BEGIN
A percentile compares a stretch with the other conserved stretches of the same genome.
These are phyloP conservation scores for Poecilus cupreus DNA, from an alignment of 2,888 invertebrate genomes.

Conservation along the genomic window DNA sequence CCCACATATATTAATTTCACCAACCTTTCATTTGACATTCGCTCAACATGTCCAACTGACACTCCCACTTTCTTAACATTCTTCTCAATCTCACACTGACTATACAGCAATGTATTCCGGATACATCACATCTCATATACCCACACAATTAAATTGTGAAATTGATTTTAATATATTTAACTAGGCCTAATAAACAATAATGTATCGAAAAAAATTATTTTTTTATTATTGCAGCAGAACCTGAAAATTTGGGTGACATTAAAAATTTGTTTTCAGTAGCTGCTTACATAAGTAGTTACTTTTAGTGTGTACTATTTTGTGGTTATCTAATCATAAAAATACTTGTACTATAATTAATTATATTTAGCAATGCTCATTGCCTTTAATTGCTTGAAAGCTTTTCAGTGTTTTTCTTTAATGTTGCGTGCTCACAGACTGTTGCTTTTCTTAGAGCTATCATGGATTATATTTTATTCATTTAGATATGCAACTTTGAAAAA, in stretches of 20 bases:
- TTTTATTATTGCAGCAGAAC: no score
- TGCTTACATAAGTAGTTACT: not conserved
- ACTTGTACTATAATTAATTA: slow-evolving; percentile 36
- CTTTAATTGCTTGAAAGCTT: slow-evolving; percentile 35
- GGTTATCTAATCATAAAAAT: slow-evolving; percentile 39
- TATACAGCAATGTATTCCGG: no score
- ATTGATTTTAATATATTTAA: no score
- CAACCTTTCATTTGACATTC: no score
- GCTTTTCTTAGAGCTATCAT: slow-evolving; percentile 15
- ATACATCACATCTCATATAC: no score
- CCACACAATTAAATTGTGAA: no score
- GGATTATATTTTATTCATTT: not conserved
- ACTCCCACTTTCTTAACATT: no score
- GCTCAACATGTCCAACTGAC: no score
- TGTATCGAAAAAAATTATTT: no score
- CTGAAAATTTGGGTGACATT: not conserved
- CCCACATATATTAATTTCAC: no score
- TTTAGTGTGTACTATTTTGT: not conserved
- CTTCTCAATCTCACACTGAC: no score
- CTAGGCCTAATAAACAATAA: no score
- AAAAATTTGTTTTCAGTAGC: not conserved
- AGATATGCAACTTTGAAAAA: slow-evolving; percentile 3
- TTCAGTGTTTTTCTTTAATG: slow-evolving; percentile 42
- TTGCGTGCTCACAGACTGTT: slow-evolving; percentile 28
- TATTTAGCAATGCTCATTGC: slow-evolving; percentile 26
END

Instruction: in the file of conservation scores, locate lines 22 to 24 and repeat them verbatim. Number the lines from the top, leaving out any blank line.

- CTTCTCAATCTCACACTGAC: no score
- CTAGGCCTAATAAACAATAA: no score
- AAAAATTTGTTTTCAGTAGC: not conserved